Akin Osuntokun, the celebrant, fights his wars today, in the public arena, using his pen and mouth to express ideas and to pursue political causes. He introduced me to politics. I used to think politics was a special calling for people looking for a quick way to be relevant. But sometime in the 90s, Osuntokun came up with the idea that we, the young people of Nigeria, must not leave leadership and politics to the older generation who had failed everyone. He set up what became known as the Progressive Action Movement (PAM), a platform for young people who wanted to take over Nigeria and make a difference. Akin used to argue that nobody would ever come to your house to invite you to join politics. You must show interest. I did. We met regularly and we formed a strong network that attracted support and attention. Opeyemi Agbaje, Toyin and Debola Fagbayi (we held many meetings in their house in Apapa, and they provided good refreshments), Segun Awolowo, Sanusi Lamido Sanusi (as he then was), Dotun Oni, Ado Sanusi, Femi Fani-Kayode. Osuntokun used to live then in Wemabod Estate, off Adeniyi Jones in Ikeja. We met in his compound. Ado Sanusi lived next door, and sometimes we held events in Ado’s house. Their wives were always ever so accommodating. We grew into a big family of young Nigerians who wanted to change the country.

Some of us ended up in government. Quite a number became big men and women in politics. Akin Osuntokun has been active since then in the public arena and has acquired significant experience as a party man, strategist, political mobilizer, and more importantly as a public intellectual. He has served as Chairman of Oodua Printing Corporation, and Managing Director of the News Agency of Nigeria (NAN). He was a Political Adviser to President Olusegun Obasanjo. A loyal party man and a die-hard PDP politician, Osuntokun was the Director of the PDP 2007 Presidential Campaign, the campaign that brought President Umaru Musa Yar’Adua to power. He has remained one of the most consistent voices of reason in the public arena. He is a member of the Editorial Board of ThisDay newspaper and a regular columnist with the same newspaper.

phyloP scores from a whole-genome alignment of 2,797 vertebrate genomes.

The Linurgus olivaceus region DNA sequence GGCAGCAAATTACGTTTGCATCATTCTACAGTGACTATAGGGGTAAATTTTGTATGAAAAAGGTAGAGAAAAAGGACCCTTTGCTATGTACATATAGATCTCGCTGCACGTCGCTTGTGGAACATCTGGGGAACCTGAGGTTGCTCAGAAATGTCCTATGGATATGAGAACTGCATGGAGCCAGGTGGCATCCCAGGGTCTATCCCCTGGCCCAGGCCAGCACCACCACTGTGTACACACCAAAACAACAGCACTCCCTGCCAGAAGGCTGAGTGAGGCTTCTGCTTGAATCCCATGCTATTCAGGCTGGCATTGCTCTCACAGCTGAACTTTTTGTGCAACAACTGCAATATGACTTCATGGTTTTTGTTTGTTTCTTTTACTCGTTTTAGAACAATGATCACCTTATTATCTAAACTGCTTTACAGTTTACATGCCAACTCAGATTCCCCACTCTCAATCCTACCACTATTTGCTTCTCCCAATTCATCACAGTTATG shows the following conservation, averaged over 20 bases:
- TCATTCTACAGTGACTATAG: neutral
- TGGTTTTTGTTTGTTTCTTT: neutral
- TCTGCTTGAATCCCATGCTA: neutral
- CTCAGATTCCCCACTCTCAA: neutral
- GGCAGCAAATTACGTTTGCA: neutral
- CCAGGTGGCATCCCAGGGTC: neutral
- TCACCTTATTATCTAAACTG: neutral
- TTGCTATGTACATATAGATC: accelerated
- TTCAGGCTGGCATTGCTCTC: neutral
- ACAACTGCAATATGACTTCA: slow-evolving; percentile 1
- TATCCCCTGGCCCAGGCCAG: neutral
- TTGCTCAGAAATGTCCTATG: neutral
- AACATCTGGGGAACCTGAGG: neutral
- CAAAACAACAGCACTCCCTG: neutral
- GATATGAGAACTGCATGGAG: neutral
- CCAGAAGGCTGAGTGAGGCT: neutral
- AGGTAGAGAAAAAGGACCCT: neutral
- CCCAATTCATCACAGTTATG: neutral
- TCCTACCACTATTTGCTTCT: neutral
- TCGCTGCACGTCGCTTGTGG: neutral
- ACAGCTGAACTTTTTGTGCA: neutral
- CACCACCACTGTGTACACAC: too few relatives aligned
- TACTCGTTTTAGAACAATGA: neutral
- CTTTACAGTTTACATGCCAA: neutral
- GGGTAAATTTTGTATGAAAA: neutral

I am very proud of him and what he has been able to achieve since those early days when we all had no ideas about tomorrow. Osuntokun can argue though. When he is upset, you don’t want to be around him.  The other day, at a meeting of the Ooni Caucus, which he coordinates, even the Ooni had to struggle to get him to calm down. But he is an all-round jolly good fellow. And he has learnt, over the years, not to give Ronke any undue stress. I will not speak further on that, please… Okunrin Meta!

Remarkably, he is a good citizen. The vastness of his contribution to politics and leadership is guided by a commitment to a narrative of optimism and possibilities. He is a stout promoter of the firm belief that the pen is indeed mightier than the sword. He is above all  a gentleman and one of the finest ambassadors of Okemesi and the Yoruba race. Where are these Okemesi drummers? Beat the drums and let the Balogun dance…  A man whom you can’t eulogize without speaking about a part of your own life is not a friend but a brother… Enjoy your birthday, Balogun. Congratulations.